REED v. The STATE.
Following a jury trial, Anthony Bernard Reed appeals his conviction of possession of cocaine contending that the evidence was insufficient to support the verdict. For the reasons set forth below, we affirm.
[O]n appeal the evidence must be viewed in a light most favorable to the verdict, and appellant no longer enjoys a presumption of innocence; moreover, on appeal this court determines evidence sufficiency, and does not weigh the evidence or determine witness credibility. Conflicts in the testimony of the witnesses [are] a matter of credibility for the jury to resolve.
(Punctuation omitted.) Taylor v. State, 226 Ga.App. 254, 255, 485 S.E.2d 830 (1997). See also Jackson v. Virginia, 443 U.S. 307, 99 S.Ct. 2781, 61 L.Ed.2d 560 (1979).
Viewed in the light most favorable to the verdict, the evidence reveals that Reed was sitting in the passenger seat of a vehicle that was backed into a residential driveway. Three other individuals were also in the car. As the officer approached the vehicle, he saw Reed reach down to the floorboard of the car twice. The officer did not observe any other passenger in the vehicle reach down to the floorboard of the vehicle. After the officer asked to talk to the individuals in the car, Reed exited the vehicle with a small plastic bag containing marijuana in his hand. The officer looked inside the car and saw a small clear plastic bag containing crack cocaine on the right front floorboard of the car where Reed had been sitting. Reed also had a small brown cigar which had been used as a “blunt” to smoke marijuana. Reed admitted that the marijuana was his. The passenger who was sitting in the back seat behind Reed claimed ownership of the cocaine. That passenger testified that he had kicked the cocaine under the front seat as the officers arrived. The same passenger also testified that he pled guilty to possession of the cocaine in juvenile court.
[Reed] argues that mere presence in the vicinity of contraband, without more, does not establish possession, and there must be a showing of constructive possession by [Reed] other than mere spatial proximity. While we agree with those principles of law, they are inapplicable here. Possession may be joint or exclusive, and actual or constructive. Garvey v. State, 176 Ga.App. 268, 274(6), 335 S.E.2d 640 (1985). Such evidence would authorize a finding that [Reed and the other passengers] had equal access to the cocaine and were in joint constructive possession of the drug. Id. By showing circumstantially that the [passengers] had equal access to the cocaine, the evidence established that [Reed and the other passengers] were parties to the crime, and thus, guilty of joint constructive possession of the cocaine. Brownlee v. State, 173 Ga.App. 138, 139(1), 325 S.E.2d 815 (1984). Such evidence is sufficient to meet the standard of proof required by Jackson v. Virginia, supra.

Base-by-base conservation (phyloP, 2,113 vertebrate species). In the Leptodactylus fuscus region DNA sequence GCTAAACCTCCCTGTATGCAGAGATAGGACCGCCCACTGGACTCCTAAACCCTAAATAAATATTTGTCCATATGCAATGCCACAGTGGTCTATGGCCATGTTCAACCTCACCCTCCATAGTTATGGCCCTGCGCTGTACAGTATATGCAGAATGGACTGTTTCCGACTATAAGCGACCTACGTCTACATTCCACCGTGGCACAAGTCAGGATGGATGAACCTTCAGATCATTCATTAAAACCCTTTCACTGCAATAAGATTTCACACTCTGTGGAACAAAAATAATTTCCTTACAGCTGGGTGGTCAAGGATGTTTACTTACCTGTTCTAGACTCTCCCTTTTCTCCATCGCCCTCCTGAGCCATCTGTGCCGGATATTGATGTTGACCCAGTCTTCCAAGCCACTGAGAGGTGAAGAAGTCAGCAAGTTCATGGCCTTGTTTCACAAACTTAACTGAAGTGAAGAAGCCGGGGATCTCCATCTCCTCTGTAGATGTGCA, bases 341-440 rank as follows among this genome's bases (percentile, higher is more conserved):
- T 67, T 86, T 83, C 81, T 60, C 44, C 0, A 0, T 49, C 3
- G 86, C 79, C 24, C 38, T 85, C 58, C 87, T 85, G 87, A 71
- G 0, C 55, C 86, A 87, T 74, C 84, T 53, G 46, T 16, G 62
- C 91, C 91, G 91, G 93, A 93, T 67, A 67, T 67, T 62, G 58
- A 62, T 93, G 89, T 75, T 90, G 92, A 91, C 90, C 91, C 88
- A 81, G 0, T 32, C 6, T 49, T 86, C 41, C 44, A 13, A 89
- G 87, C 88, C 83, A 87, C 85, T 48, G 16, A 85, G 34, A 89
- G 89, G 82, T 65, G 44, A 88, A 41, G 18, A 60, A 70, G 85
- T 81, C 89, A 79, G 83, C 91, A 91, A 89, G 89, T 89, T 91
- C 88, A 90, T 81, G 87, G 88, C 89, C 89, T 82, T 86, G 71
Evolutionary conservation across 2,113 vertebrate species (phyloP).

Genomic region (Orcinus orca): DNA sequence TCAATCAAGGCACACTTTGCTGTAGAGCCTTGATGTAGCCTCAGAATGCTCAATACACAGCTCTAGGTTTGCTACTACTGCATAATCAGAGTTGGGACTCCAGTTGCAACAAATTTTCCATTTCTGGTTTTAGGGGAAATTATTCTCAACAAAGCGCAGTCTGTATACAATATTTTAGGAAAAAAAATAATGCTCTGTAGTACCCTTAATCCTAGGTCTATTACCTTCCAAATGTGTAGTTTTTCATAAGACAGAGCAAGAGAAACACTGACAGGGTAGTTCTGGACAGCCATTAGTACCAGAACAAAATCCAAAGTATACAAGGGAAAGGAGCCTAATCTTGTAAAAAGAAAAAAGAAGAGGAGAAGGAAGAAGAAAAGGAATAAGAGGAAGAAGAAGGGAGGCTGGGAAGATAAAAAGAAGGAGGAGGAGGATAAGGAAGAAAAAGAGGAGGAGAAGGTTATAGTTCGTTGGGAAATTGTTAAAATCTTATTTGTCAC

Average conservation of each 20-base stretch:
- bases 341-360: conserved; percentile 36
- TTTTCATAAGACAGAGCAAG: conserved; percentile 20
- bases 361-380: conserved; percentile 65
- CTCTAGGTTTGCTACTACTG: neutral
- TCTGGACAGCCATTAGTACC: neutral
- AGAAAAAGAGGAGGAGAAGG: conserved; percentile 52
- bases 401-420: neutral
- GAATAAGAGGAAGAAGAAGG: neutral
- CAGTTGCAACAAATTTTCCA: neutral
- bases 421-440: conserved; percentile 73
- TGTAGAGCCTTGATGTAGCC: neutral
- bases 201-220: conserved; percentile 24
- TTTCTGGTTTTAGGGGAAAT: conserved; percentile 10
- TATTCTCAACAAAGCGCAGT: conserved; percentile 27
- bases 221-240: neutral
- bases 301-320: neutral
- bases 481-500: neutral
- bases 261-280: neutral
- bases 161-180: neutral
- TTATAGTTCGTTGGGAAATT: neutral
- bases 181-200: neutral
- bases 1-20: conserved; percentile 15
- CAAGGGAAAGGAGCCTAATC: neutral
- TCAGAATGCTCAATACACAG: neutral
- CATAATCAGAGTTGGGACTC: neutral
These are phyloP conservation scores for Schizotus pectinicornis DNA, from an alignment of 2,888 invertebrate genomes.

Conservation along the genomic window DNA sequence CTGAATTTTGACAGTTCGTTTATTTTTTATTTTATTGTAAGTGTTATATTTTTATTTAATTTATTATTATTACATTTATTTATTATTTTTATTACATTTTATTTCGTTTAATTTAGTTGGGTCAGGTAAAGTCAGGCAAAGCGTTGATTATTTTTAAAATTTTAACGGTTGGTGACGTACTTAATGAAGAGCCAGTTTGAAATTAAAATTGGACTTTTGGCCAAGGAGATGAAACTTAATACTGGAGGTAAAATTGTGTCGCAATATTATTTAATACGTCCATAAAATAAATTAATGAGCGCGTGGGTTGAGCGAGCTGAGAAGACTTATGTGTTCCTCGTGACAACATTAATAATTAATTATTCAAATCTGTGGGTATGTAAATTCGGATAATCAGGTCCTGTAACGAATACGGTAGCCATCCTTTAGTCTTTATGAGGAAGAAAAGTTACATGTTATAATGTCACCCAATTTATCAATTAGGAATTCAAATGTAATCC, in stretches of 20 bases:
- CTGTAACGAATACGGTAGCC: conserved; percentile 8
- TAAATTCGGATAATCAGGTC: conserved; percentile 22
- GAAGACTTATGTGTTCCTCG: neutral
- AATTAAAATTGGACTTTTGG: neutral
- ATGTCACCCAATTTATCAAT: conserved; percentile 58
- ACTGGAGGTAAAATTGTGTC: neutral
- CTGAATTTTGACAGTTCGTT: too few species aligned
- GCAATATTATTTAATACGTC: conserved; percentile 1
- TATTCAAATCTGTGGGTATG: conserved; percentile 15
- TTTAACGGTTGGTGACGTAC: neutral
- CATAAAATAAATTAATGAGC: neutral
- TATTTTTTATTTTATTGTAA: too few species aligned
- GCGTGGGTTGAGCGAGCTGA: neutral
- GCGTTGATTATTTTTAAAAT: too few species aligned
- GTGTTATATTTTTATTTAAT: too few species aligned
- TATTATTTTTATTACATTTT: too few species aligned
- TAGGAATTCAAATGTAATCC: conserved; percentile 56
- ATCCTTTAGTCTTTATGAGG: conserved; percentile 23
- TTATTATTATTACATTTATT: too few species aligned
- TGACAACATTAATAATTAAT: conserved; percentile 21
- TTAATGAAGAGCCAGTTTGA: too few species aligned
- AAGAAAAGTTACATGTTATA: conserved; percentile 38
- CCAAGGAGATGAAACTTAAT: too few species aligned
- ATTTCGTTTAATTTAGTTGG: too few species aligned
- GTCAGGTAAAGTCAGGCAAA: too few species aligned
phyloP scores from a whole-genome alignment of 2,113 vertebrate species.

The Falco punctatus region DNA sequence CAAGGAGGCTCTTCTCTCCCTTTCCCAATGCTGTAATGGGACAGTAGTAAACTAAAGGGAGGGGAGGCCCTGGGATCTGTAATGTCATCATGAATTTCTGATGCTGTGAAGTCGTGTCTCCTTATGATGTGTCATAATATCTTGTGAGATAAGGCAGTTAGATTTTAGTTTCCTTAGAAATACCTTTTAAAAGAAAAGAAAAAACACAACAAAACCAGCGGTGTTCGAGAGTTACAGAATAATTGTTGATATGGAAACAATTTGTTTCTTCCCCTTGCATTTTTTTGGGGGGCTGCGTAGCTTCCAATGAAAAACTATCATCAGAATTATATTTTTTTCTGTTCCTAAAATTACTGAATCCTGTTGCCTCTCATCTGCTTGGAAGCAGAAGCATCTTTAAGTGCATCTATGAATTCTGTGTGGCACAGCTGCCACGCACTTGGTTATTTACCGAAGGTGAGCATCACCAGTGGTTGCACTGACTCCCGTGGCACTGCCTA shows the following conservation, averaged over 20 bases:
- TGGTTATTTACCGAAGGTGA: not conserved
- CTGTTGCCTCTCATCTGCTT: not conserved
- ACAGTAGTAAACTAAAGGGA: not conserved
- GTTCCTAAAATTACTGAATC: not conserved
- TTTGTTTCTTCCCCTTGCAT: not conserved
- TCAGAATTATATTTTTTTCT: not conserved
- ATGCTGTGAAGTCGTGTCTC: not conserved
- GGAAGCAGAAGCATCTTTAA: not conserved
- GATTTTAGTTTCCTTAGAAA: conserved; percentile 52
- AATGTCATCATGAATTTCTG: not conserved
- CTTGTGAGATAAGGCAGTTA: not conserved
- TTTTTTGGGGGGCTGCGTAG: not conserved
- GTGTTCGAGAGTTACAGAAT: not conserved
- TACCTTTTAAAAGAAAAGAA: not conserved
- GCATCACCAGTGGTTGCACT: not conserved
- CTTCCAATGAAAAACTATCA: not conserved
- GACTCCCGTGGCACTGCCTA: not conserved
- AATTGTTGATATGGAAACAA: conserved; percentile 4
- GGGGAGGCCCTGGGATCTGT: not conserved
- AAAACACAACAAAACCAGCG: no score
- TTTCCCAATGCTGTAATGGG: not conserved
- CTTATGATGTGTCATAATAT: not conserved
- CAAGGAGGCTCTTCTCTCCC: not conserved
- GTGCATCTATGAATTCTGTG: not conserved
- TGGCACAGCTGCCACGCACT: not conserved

(Punctuation omitted.) Lowe v. State, 223 Ga.App. 172, 173, 477 S.E.2d 341 (1996).
In the present case, the cocaine was found on the floorboard of the front passenger seat, literally at Reed's feet. The officer testified regarding Reed's furtive movements and to the fact that the other passengers made no such movements. Furthermore, the jury is authorized to believe or disbelieve all or any part of the testimony of witnesses. Storey v. State, 205 Ga.App. 610, 611(1), 422 S.E.2d 879 (1992). The evidence was sufficient to establish constructive joint possession. See Blaise v. State, 185 Ga.App. 653(1), 365 S.E.2d 499 (1988). Evidence has been found sufficient where the drugs were both in the vicinity of and visible to the defendant. See Lowe v. State, 223 Ga.App. 172, 477 S.E.2d 341 (1996); Shropshire v. State, 201 Ga.App. 421, 411 S.E.2d 339 (1991); Chitwood v. State, 166 Ga.App. 62(1), 303 S.E.2d 307 (1983).
BLACKBURN, Presiding Judge.
ELDRIDGE and BARNES, JJ., concur.